IPJ Promotes Women Journalists in Armed Conflicts Forum

Beirut, March 2004

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Tania Mehanna, Magda Abu-Fadil and Samia Nakhoul discuss women war correspondents [Noel Dalati]

Nakhoul filing a story from Baghdad before her injury [Reuters]

Nakhoul, bloodied in attack, being taken to hospital [Reuters]

Nakhoul (left) in ambulance being evacuated out of Iraq [Reuters]

Video of Mehana reporting from Iraq [IPJ archive photo]

Lebanese First Lady Andrée Lahoud attending media panel at forum [Rafi Berberian]

IPJ director Abu-Fadil chairing media panel [Rafi Berberian]

Two star Arab correspondents told a captive audience about their adventures in various war zones, with one recounting and showing how her job almost cost her her life.

“The scenes you saw are carved in my memory,” said LAU alumna Samia Nakhoul of the fall of Baghdad while showing a gruesome video documenting how a shell fired at a Baghdad hotel full of journalists in April 2003 had killed her cameraman and almost ended her life. “That day was the worst in the history of journalism.”

Nakhoul ran footage of the event during a panel on women’s role in families, education, media and culture as part of the Arab Women’s Forum on Armed Conflicts in Beirut almost a year after the U.S.-led war on Iraq began. She told of her most harrowing experience as Reuters bureau chief in the Gulf assigned to cover the war on Iraq.

Most gripping were scenes of her being carried out bloodied and half-conscious into a car and onto one of many hospitals in and outside Iraq where she was treated and operated for wounds sustained by tank shells and shrapnel. Her colleague Taras Protsyuk wasn’t so lucky and died en route to hospital.

“All I remember after that was the sensation of my face burning and I felt my head bleeding and a terrible pain,” she said, adding that journalists screamed for generators to be turned on to bring down the dead and wounded from their 15th floor perch at the Palestine Hotel where they had set up their bureaus.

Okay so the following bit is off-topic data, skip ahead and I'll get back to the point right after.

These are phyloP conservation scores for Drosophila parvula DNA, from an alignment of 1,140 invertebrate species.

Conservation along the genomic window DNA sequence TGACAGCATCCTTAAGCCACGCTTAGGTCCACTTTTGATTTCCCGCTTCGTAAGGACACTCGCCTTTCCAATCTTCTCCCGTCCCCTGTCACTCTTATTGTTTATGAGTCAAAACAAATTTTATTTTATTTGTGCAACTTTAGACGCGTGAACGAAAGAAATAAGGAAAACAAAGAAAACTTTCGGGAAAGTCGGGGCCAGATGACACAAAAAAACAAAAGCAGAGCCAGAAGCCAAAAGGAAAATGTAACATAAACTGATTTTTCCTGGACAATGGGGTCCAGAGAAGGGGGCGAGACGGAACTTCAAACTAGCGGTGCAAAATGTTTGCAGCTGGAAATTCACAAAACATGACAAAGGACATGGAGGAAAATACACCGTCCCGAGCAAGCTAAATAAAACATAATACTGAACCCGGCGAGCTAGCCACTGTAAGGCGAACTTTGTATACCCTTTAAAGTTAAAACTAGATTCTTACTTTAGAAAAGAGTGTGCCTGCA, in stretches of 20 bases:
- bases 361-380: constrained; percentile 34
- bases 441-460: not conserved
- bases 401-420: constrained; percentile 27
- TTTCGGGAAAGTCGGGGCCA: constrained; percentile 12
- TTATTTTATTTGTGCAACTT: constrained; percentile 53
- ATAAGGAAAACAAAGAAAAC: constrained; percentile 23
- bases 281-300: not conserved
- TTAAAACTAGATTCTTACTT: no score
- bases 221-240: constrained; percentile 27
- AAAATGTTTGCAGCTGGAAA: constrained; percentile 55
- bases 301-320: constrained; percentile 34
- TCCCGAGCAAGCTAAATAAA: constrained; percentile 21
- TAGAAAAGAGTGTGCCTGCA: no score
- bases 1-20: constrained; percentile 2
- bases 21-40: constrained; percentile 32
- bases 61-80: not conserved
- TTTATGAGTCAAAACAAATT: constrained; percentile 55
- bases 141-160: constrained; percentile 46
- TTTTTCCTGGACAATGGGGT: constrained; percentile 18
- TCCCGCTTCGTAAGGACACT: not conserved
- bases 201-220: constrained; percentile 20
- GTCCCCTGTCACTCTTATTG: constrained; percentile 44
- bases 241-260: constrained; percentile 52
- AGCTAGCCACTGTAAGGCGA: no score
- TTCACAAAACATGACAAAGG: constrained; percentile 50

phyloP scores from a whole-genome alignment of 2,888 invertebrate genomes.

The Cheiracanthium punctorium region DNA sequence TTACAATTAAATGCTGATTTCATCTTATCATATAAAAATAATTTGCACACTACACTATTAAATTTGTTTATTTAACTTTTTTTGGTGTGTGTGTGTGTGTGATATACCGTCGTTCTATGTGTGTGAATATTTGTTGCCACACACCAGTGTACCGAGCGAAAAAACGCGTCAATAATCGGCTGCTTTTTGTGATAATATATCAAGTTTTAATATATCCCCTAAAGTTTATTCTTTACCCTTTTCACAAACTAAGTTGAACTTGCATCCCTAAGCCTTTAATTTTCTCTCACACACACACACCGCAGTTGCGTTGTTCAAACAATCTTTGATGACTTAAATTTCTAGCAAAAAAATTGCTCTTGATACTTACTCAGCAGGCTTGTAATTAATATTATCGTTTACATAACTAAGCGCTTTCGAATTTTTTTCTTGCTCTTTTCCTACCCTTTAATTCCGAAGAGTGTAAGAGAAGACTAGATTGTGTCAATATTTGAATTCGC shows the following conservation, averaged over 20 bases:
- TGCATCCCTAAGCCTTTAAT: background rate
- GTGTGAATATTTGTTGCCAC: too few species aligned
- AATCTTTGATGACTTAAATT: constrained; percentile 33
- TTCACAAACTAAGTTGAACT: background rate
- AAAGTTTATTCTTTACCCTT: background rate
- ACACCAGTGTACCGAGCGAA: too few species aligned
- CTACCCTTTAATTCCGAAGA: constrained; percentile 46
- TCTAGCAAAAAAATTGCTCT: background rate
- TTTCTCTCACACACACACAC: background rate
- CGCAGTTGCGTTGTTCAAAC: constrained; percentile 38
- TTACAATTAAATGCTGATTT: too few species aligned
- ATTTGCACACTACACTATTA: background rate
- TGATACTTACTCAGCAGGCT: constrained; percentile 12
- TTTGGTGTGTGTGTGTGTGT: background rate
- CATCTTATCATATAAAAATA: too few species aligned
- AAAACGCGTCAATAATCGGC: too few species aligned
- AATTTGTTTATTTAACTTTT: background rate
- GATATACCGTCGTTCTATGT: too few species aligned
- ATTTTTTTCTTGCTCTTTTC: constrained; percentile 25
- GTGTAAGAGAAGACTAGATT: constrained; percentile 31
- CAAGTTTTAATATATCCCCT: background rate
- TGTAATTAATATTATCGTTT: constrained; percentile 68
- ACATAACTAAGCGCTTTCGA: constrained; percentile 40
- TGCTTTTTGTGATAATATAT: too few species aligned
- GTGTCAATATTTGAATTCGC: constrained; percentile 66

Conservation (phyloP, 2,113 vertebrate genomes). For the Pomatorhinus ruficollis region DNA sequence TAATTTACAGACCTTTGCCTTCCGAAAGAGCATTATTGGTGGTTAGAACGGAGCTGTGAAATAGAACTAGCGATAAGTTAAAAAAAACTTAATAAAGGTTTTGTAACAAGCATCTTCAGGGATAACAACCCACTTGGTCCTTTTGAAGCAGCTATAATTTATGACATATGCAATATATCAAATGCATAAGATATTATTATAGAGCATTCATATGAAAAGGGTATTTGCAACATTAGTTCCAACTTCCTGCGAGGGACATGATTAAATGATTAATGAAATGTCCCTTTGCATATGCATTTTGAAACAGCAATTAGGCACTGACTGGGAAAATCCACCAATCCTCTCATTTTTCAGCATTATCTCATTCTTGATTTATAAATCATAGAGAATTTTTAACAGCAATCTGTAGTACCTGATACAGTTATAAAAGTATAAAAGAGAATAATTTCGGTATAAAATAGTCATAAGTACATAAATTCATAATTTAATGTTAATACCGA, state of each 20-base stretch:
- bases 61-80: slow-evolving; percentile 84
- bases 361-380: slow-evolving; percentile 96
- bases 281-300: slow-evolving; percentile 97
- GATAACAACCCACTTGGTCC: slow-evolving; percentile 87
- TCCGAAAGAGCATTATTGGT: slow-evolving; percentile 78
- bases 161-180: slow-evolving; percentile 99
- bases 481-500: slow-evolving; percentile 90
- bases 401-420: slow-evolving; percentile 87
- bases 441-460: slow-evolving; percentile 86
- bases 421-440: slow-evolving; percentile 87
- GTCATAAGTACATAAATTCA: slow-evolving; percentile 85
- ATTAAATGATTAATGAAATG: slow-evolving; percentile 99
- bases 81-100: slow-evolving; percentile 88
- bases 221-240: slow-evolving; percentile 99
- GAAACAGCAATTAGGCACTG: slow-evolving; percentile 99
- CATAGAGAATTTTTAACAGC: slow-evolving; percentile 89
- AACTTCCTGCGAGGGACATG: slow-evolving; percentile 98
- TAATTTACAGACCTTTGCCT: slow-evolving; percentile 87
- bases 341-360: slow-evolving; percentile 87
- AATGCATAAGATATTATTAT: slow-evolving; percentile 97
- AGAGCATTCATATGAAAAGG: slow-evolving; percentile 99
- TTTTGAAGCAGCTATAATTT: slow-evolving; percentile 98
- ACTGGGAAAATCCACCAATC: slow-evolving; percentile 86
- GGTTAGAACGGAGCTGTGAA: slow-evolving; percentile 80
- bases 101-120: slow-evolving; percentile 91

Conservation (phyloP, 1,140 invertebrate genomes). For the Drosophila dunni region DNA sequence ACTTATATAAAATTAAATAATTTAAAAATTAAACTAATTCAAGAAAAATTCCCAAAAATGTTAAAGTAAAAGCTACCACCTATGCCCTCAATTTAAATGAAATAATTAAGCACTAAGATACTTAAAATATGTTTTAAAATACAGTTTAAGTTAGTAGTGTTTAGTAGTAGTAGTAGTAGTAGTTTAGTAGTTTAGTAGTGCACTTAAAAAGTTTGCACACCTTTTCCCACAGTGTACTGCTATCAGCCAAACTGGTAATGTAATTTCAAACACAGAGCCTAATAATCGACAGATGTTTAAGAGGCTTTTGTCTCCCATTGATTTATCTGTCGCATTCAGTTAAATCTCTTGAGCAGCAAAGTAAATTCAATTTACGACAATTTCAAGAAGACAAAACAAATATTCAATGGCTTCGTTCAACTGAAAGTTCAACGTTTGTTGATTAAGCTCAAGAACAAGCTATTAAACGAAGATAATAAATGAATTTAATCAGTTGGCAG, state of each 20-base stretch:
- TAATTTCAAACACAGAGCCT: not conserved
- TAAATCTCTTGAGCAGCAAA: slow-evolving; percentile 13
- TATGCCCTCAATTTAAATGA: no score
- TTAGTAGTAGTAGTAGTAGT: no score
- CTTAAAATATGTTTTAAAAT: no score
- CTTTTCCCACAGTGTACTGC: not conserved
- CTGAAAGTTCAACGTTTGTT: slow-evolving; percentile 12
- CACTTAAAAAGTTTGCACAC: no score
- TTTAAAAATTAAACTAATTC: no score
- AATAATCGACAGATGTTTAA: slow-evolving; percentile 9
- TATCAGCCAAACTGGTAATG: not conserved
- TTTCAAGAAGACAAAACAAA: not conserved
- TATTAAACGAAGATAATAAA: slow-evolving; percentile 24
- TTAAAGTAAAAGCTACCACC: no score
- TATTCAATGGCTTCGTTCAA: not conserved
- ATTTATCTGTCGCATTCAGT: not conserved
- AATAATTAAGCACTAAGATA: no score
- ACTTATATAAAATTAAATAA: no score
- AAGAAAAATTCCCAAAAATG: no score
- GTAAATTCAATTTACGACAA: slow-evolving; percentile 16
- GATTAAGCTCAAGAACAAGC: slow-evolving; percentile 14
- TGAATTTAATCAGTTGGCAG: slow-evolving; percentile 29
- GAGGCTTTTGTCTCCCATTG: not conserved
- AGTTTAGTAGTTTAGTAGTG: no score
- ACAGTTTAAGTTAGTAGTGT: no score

Nakhoul underwent surgery more than once — a piece of shrapnel is still lodged in her brain — and feared losing her sight from the severe bleeding. Aware of the dangers facing war coverage, the experienced Reuters news agency veteran never thought she’d become the story.

“In an instant I was no longer the journalist who had gone to cover the war and convey people’s suffering but one of its victims fighting for my life,” she said.

She recounted in vivid detail the painful scenes of destruction and anguish in hospitals desperately trying to cope with a steady influx of dead and wounded amid the chaos, shortages and dangers.

It was not the first war she had covered — she witnessed the previous Gulf war and experienced Lebanon’s civil strife — but said the war in Iraq would leave indelible marks because of its victims and as a result of the lethal weapons used.

“We knew this war would re-write the region’s history and we knew we were in its midst witnessing it, which is why we felt it our duty to go beyond reporting on military advances and shelling and to conveying the conflict’s effects on people,” she said.

Also braving bullets, shells, snipers and countless dangers is Tania Mehanna, the itinerant war correspondent for Lebanon’s LBCI TV who shared the panel with Nakhoul. She debunked myths that war correspondents were hardened men, adding that the worst reporters were ones who were heartless and with no compassion for others.

“Wars aren’t just military decisions made by executives behind desks or some military commanders behind tanks and guns; they also have effects on people’s lives and carry human tragedy,” she argued, making her case with video footage of her hair-raising adventures.

Mehanna has covered wars for 16 years in Afghanistan, Iraq, Pakistan and reported on the liberation of South Lebanon. In a bid to create awareness among Lebanon’s southern population, she has also reported on the dangers of land mines left behind by Israeli troops and their Lebanese proxies.

The women’s forum March 7-8, 2004 at which both journalists spoke was hosted by Lebanese First Lady Andrée Lahoud and grouped the first ladies of Egypt, Syria, Jordan, Sudan and Bahrain. The event included sessions on legislation, health issues, peace and justice and armed conflicts’ impact on society, the economy and politics.

Chairing the panel on media and culture was Magda Abu-Fadil, director of the Institute for Professional Journalists at LAU, who also edited the forum’s daily tri-lingual newsletter.

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